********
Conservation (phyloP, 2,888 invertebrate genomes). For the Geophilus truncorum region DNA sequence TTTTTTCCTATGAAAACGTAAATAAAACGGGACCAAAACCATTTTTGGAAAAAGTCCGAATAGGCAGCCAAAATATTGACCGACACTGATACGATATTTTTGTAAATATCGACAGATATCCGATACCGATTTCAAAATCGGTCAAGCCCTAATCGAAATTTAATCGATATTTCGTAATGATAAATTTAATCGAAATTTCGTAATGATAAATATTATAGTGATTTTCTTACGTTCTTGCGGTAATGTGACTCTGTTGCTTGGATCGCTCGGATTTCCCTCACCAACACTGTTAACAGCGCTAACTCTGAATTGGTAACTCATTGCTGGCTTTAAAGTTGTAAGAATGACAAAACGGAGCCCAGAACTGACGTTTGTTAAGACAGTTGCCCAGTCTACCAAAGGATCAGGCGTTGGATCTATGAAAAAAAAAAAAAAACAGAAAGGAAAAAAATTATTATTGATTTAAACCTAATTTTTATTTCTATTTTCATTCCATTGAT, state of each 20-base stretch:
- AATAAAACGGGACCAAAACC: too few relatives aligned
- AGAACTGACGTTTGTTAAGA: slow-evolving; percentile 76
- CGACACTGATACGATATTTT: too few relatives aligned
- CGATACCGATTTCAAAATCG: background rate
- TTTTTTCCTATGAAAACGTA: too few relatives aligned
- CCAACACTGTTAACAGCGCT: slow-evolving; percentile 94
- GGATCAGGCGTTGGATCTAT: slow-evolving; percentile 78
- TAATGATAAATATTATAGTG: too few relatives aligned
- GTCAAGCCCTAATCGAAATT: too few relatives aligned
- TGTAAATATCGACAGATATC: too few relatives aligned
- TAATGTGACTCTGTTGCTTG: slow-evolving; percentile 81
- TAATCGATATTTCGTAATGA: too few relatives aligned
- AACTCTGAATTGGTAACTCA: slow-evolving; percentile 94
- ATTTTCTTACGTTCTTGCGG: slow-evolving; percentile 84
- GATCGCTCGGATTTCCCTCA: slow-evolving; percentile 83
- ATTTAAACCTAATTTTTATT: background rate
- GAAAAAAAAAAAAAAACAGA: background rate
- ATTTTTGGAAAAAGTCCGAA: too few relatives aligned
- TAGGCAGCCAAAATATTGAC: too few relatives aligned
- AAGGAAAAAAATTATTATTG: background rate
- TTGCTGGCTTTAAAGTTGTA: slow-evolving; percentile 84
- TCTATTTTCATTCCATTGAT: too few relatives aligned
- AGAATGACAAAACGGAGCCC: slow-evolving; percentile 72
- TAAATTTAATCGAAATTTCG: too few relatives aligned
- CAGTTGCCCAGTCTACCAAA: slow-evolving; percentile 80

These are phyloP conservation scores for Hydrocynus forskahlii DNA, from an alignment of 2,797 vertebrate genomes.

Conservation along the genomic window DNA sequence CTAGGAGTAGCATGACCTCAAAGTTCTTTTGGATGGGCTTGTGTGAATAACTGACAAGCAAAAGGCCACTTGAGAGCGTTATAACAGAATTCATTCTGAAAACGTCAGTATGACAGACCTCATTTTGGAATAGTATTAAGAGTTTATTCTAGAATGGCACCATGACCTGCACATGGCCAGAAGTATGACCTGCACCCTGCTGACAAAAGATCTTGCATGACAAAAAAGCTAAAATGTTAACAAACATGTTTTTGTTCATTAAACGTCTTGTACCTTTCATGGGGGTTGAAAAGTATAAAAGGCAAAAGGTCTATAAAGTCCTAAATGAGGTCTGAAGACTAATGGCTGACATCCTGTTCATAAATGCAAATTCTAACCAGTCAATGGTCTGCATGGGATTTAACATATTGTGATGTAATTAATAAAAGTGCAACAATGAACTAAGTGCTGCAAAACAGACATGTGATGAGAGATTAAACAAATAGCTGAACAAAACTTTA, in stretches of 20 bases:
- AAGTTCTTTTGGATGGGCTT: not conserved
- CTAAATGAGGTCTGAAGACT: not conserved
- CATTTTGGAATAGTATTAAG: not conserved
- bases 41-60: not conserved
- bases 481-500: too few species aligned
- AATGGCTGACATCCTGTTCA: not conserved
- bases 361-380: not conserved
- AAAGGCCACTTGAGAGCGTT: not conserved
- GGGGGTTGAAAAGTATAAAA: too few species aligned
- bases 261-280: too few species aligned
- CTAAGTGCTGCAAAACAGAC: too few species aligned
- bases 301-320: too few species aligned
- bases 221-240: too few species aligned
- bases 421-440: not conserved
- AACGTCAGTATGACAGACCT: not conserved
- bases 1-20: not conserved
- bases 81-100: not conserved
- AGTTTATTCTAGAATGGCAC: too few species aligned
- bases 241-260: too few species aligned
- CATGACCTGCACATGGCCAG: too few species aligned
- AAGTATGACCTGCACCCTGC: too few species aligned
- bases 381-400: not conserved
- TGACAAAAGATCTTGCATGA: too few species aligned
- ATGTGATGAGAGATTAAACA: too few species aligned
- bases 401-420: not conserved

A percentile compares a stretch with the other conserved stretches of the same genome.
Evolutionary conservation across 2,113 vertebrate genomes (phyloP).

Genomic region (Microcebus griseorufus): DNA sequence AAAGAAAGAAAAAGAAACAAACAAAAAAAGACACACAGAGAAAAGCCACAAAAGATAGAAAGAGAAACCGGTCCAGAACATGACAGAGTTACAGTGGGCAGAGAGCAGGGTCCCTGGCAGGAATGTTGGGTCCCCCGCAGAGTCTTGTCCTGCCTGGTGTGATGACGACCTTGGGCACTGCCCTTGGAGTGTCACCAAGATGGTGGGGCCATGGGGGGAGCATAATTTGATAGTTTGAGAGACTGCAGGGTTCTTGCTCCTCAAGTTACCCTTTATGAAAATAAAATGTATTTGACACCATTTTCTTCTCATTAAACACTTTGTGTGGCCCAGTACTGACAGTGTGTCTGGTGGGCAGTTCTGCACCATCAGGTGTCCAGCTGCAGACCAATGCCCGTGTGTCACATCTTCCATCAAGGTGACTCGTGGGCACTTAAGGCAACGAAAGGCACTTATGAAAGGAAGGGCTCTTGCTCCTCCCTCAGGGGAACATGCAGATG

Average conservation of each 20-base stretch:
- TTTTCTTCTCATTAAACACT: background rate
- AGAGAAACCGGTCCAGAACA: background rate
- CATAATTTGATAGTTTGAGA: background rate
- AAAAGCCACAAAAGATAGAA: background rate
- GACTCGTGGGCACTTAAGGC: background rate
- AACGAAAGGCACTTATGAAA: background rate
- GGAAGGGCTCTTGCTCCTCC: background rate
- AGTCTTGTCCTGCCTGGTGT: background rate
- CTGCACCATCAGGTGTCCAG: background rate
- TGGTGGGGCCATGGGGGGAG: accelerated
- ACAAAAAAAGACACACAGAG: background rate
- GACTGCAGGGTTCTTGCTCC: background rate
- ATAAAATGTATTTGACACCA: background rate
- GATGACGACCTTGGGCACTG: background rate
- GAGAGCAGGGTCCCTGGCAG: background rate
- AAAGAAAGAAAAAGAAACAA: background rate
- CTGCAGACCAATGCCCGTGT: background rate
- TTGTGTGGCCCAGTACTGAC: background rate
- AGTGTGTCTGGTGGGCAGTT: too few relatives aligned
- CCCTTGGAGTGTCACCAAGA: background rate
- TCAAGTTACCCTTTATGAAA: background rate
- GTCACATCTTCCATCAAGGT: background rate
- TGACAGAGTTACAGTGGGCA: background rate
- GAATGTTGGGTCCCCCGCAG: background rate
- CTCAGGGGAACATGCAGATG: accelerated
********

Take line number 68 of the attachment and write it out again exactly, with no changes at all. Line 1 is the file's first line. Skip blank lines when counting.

- ACAAAAAAAGACACACAGAG: background rate